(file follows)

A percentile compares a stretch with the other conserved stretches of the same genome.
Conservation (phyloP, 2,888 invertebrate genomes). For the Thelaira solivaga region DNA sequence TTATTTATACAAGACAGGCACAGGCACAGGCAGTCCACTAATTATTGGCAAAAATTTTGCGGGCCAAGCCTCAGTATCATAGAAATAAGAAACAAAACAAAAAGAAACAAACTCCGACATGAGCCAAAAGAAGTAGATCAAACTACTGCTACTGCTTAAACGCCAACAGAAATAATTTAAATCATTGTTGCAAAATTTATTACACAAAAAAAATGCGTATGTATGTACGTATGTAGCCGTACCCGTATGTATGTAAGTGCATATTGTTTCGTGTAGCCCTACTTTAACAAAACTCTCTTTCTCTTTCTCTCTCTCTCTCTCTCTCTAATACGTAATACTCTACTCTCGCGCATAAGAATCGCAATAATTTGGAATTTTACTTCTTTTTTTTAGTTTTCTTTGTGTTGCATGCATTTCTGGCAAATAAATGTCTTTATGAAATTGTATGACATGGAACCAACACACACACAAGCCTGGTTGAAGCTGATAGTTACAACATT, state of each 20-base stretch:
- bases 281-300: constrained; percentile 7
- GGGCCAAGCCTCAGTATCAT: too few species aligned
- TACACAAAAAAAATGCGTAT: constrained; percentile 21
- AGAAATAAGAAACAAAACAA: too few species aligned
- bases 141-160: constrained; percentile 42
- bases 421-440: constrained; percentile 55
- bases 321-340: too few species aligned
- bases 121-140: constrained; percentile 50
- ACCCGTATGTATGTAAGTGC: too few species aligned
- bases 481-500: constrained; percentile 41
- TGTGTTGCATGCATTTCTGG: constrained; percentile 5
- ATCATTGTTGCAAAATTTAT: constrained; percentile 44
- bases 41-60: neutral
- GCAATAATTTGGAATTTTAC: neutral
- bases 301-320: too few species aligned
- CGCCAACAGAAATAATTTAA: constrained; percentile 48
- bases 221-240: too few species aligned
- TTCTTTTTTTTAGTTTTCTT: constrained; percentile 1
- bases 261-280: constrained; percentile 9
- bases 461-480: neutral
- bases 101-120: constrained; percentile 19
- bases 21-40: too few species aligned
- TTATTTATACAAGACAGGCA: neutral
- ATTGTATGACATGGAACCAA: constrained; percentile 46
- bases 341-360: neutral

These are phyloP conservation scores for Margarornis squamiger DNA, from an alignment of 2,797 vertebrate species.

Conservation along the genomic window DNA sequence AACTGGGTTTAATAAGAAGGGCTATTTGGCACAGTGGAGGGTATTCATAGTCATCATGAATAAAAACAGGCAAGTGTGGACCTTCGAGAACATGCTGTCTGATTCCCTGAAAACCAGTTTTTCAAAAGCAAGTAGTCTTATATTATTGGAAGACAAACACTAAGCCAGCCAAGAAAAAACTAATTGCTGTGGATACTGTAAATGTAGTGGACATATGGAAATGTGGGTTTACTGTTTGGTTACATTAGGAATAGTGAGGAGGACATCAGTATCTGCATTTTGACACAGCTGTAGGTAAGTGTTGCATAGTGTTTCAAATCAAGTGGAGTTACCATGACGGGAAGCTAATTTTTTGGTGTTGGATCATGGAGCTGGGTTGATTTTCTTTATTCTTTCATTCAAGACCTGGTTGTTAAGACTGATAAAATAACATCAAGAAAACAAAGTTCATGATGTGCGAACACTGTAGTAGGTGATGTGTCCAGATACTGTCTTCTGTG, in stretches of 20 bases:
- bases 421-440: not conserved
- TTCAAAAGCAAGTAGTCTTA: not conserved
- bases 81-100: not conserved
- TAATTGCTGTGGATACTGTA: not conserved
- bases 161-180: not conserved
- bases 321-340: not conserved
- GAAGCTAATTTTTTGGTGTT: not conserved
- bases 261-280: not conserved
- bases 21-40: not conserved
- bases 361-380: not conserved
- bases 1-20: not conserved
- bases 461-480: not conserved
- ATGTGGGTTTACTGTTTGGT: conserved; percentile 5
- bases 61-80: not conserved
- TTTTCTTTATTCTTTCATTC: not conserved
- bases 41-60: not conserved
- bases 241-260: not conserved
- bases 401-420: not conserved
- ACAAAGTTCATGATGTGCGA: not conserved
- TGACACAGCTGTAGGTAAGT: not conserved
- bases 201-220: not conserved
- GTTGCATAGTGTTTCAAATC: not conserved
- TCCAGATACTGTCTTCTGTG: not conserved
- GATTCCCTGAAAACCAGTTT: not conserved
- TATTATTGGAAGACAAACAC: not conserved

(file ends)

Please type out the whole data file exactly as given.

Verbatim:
A percentile compares a stretch with the other conserved stretches of the same genome.
Conservation (phyloP, 2,888 invertebrate genomes). For the Thelaira solivaga region DNA sequence TTATTTATACAAGACAGGCACAGGCACAGGCAGTCCACTAATTATTGGCAAAAATTTTGCGGGCCAAGCCTCAGTATCATAGAAATAAGAAACAAAACAAAAAGAAACAAACTCCGACATGAGCCAAAAGAAGTAGATCAAACTACTGCTACTGCTTAAACGCCAACAGAAATAATTTAAATCATTGTTGCAAAATTTATTACACAAAAAAAATGCGTATGTATGTACGTATGTAGCCGTACCCGTATGTATGTAAGTGCATATTGTTTCGTGTAGCCCTACTTTAACAAAACTCTCTTTCTCTTTCTCTCTCTCTCTCTCTCTCTAATACGTAATACTCTACTCTCGCGCATAAGAATCGCAATAATTTGGAATTTTACTTCTTTTTTTTAGTTTTCTTTGTGTTGCATGCATTTCTGGCAAATAAATGTCTTTATGAAATTGTATGACATGGAACCAACACACACACAAGCCTGGTTGAAGCTGATAGTTACAACATT, state of each 20-base stretch:
- bases 281-300: constrained; percentile 7
- GGGCCAAGCCTCAGTATCAT: too few species aligned
- TACACAAAAAAAATGCGTAT: constrained; percentile 21
- AGAAATAAGAAACAAAACAA: too few species aligned
- bases 141-160: constrained; percentile 42
- bases 421-440: constrained; percentile 55
- bases 321-340: too few species aligned
- bases 121-140: constrained; percentile 50
- ACCCGTATGTATGTAAGTGC: too few species aligned
- bases 481-500: constrained; percentile 41
- TGTGTTGCATGCATTTCTGG: constrained; percentile 5
- ATCATTGTTGCAAAATTTAT: constrained; percentile 44
- bases 41-60: neutral
- GCAATAATTTGGAATTTTAC: neutral
- bases 301-320: too few species aligned
- CGCCAACAGAAATAATTTAA: constrained; percentile 48
- bases 221-240: too few species aligned
- TTCTTTTTTTTAGTTTTCTT: constrained; percentile 1
- bases 261-280: constrained; percentile 9
- bases 461-480: neutral
- bases 101-120: constrained; percentile 19
- bases 21-40: too few species aligned
- TTATTTATACAAGACAGGCA: neutral
- ATTGTATGACATGGAACCAA: constrained; percentile 46
- bases 341-360: neutral

These are phyloP conservation scores for Margarornis squamiger DNA, from an alignment of 2,797 vertebrate species.

Conservation along the genomic window DNA sequence AACTGGGTTTAATAAGAAGGGCTATTTGGCACAGTGGAGGGTATTCATAGTCATCATGAATAAAAACAGGCAAGTGTGGACCTTCGAGAACATGCTGTCTGATTCCCTGAAAACCAGTTTTTCAAAAGCAAGTAGTCTTATATTATTGGAAGACAAACACTAAGCCAGCCAAGAAAAAACTAATTGCTGTGGATACTGTAAATGTAGTGGACATATGGAAATGTGGGTTTACTGTTTGGTTACATTAGGAATAGTGAGGAGGACATCAGTATCTGCATTTTGACACAGCTGTAGGTAAGTGTTGCATAGTGTTTCAAATCAAGTGGAGTTACCATGACGGGAAGCTAATTTTTTGGTGTTGGATCATGGAGCTGGGTTGATTTTCTTTATTCTTTCATTCAAGACCTGGTTGTTAAGACTGATAAAATAACATCAAGAAAACAAAGTTCATGATGTGCGAACACTGTAGTAGGTGATGTGTCCAGATACTGTCTTCTGTG, in stretches of 20 bases:
- bases 421-440: not conserved
- TTCAAAAGCAAGTAGTCTTA: not conserved
- bases 81-100: not conserved
- TAATTGCTGTGGATACTGTA: not conserved
- bases 161-180: not conserved
- bases 321-340: not conserved
- GAAGCTAATTTTTTGGTGTT: not conserved
- bases 261-280: not conserved
- bases 21-40: not conserved
- bases 361-380: not conserved
- bases 1-20: not conserved
- bases 461-480: not conserved
- ATGTGGGTTTACTGTTTGGT: conserved; percentile 5
- bases 61-80: not conserved
- TTTTCTTTATTCTTTCATTC: not conserved
- bases 41-60: not conserved
- bases 241-260: not conserved
- bases 401-420: not conserved
- ACAAAGTTCATGATGTGCGA: not conserved
- TGACACAGCTGTAGGTAAGT: not conserved
- bases 201-220: not conserved
- GTTGCATAGTGTTTCAAATC: not conserved
- TCCAGATACTGTCTTCTGTG: not conserved
- GATTCCCTGAAAACCAGTTT: not conserved
- TATTATTGGAAGACAAACAC: not conserved